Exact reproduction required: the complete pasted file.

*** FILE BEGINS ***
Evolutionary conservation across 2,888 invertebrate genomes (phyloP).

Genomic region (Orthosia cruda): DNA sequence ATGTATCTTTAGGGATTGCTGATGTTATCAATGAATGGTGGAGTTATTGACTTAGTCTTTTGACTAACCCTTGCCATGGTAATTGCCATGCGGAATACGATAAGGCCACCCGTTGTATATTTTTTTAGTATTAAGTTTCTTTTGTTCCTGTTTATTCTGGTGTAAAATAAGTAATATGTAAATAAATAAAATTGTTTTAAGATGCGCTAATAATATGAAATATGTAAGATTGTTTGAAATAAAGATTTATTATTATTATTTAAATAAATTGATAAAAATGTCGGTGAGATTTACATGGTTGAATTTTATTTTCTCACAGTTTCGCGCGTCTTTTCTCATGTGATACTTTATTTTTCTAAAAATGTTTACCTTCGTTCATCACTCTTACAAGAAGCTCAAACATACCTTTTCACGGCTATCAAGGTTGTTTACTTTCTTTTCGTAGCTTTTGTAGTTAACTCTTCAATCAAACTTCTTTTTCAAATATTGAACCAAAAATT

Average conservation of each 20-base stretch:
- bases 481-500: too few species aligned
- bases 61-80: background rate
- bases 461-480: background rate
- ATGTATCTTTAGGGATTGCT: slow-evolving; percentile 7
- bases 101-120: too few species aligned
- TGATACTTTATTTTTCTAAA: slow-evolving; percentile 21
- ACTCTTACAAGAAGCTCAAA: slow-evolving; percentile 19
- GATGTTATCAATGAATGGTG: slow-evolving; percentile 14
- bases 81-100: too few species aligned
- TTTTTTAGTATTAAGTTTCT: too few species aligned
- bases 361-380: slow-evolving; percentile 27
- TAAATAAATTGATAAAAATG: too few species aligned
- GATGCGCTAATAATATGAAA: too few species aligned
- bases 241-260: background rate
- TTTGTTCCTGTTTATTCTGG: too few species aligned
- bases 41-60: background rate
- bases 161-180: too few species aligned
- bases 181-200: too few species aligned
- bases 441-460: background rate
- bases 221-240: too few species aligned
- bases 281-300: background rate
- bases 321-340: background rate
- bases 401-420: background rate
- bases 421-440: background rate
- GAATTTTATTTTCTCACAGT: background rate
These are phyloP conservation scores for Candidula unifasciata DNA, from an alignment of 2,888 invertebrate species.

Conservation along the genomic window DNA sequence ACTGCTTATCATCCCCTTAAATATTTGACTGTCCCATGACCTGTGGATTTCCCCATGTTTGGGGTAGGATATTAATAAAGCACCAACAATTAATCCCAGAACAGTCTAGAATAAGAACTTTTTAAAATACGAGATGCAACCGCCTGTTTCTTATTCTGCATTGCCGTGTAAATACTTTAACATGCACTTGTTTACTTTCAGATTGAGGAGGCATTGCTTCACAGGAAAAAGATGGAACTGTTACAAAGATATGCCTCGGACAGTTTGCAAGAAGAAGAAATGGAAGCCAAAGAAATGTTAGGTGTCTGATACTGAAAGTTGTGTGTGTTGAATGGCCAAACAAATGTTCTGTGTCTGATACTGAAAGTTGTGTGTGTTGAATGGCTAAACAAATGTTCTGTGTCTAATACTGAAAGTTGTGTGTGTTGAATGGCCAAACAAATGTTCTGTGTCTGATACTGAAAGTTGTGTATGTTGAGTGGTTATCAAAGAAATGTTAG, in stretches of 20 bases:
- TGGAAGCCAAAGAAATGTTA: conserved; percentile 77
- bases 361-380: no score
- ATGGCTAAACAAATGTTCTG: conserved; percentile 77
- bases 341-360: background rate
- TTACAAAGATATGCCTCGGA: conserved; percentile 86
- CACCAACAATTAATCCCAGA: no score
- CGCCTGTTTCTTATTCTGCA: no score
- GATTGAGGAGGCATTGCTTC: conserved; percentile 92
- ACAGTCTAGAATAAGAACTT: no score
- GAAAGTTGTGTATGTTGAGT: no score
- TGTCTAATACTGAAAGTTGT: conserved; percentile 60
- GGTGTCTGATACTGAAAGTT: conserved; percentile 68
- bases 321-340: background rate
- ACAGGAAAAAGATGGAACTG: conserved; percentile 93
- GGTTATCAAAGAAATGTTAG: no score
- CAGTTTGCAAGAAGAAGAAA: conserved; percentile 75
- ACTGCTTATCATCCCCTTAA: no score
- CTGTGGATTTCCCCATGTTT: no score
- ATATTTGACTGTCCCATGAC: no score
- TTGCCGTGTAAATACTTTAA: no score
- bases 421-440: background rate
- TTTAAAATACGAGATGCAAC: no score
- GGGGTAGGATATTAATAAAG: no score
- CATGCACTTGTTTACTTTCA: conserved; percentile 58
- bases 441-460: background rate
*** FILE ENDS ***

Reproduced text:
Evolutionary conservation across 2,888 invertebrate genomes (phyloP).

Genomic region (Orthosia cruda): DNA sequence ATGTATCTTTAGGGATTGCTGATGTTATCAATGAATGGTGGAGTTATTGACTTAGTCTTTTGACTAACCCTTGCCATGGTAATTGCCATGCGGAATACGATAAGGCCACCCGTTGTATATTTTTTTAGTATTAAGTTTCTTTTGTTCCTGTTTATTCTGGTGTAAAATAAGTAATATGTAAATAAATAAAATTGTTTTAAGATGCGCTAATAATATGAAATATGTAAGATTGTTTGAAATAAAGATTTATTATTATTATTTAAATAAATTGATAAAAATGTCGGTGAGATTTACATGGTTGAATTTTATTTTCTCACAGTTTCGCGCGTCTTTTCTCATGTGATACTTTATTTTTCTAAAAATGTTTACCTTCGTTCATCACTCTTACAAGAAGCTCAAACATACCTTTTCACGGCTATCAAGGTTGTTTACTTTCTTTTCGTAGCTTTTGTAGTTAACTCTTCAATCAAACTTCTTTTTCAAATATTGAACCAAAAATT

Average conservation of each 20-base stretch:
- bases 481-500: too few species aligned
- bases 61-80: background rate
- bases 461-480: background rate
- ATGTATCTTTAGGGATTGCT: slow-evolving; percentile 7
- bases 101-120: too few species aligned
- TGATACTTTATTTTTCTAAA: slow-evolving; percentile 21
- ACTCTTACAAGAAGCTCAAA: slow-evolving; percentile 19
- GATGTTATCAATGAATGGTG: slow-evolving; percentile 14
- bases 81-100: too few species aligned
- TTTTTTAGTATTAAGTTTCT: too few species aligned
- bases 361-380: slow-evolving; percentile 27
- TAAATAAATTGATAAAAATG: too few species aligned
- GATGCGCTAATAATATGAAA: too few species aligned
- bases 241-260: background rate
- TTTGTTCCTGTTTATTCTGG: too few species aligned
- bases 41-60: background rate
- bases 161-180: too few species aligned
- bases 181-200: too few species aligned
- bases 441-460: background rate
- bases 221-240: too few species aligned
- bases 281-300: background rate
- bases 321-340: background rate
- bases 401-420: background rate
- bases 421-440: background rate
- GAATTTTATTTTCTCACAGT: background rate
These are phyloP conservation scores for Candidula unifasciata DNA, from an alignment of 2,888 invertebrate species.

Conservation along the genomic window DNA sequence ACTGCTTATCATCCCCTTAAATATTTGACTGTCCCATGACCTGTGGATTTCCCCATGTTTGGGGTAGGATATTAATAAAGCACCAACAATTAATCCCAGAACAGTCTAGAATAAGAACTTTTTAAAATACGAGATGCAACCGCCTGTTTCTTATTCTGCATTGCCGTGTAAATACTTTAACATGCACTTGTTTACTTTCAGATTGAGGAGGCATTGCTTCACAGGAAAAAGATGGAACTGTTACAAAGATATGCCTCGGACAGTTTGCAAGAAGAAGAAATGGAAGCCAAAGAAATGTTAGGTGTCTGATACTGAAAGTTGTGTGTGTTGAATGGCCAAACAAATGTTCTGTGTCTGATACTGAAAGTTGTGTGTGTTGAATGGCTAAACAAATGTTCTGTGTCTAATACTGAAAGTTGTGTGTGTTGAATGGCCAAACAAATGTTCTGTGTCTGATACTGAAAGTTGTGTATGTTGAGTGGTTATCAAAGAAATGTTAG, in stretches of 20 bases:
- TGGAAGCCAAAGAAATGTTA: conserved; percentile 77
- bases 361-380: no score
- ATGGCTAAACAAATGTTCTG: conserved; percentile 77
- bases 341-360: background rate
- TTACAAAGATATGCCTCGGA: conserved; percentile 86
- CACCAACAATTAATCCCAGA: no score
- CGCCTGTTTCTTATTCTGCA: no score
- GATTGAGGAGGCATTGCTTC: conserved; percentile 92
- ACAGTCTAGAATAAGAACTT: no score
- GAAAGTTGTGTATGTTGAGT: no score
- TGTCTAATACTGAAAGTTGT: conserved; percentile 60
- GGTGTCTGATACTGAAAGTT: conserved; percentile 68
- bases 321-340: background rate
- ACAGGAAAAAGATGGAACTG: conserved; percentile 93
- GGTTATCAAAGAAATGTTAG: no score
- CAGTTTGCAAGAAGAAGAAA: conserved; percentile 75
- ACTGCTTATCATCCCCTTAA: no score
- CTGTGGATTTCCCCATGTTT: no score
- ATATTTGACTGTCCCATGAC: no score
- TTGCCGTGTAAATACTTTAA: no score
- bases 421-440: background rate
- TTTAAAATACGAGATGCAAC: no score
- GGGGTAGGATATTAATAAAG: no score
- CATGCACTTGTTTACTTTCA: conserved; percentile 58
- bases 441-460: background rate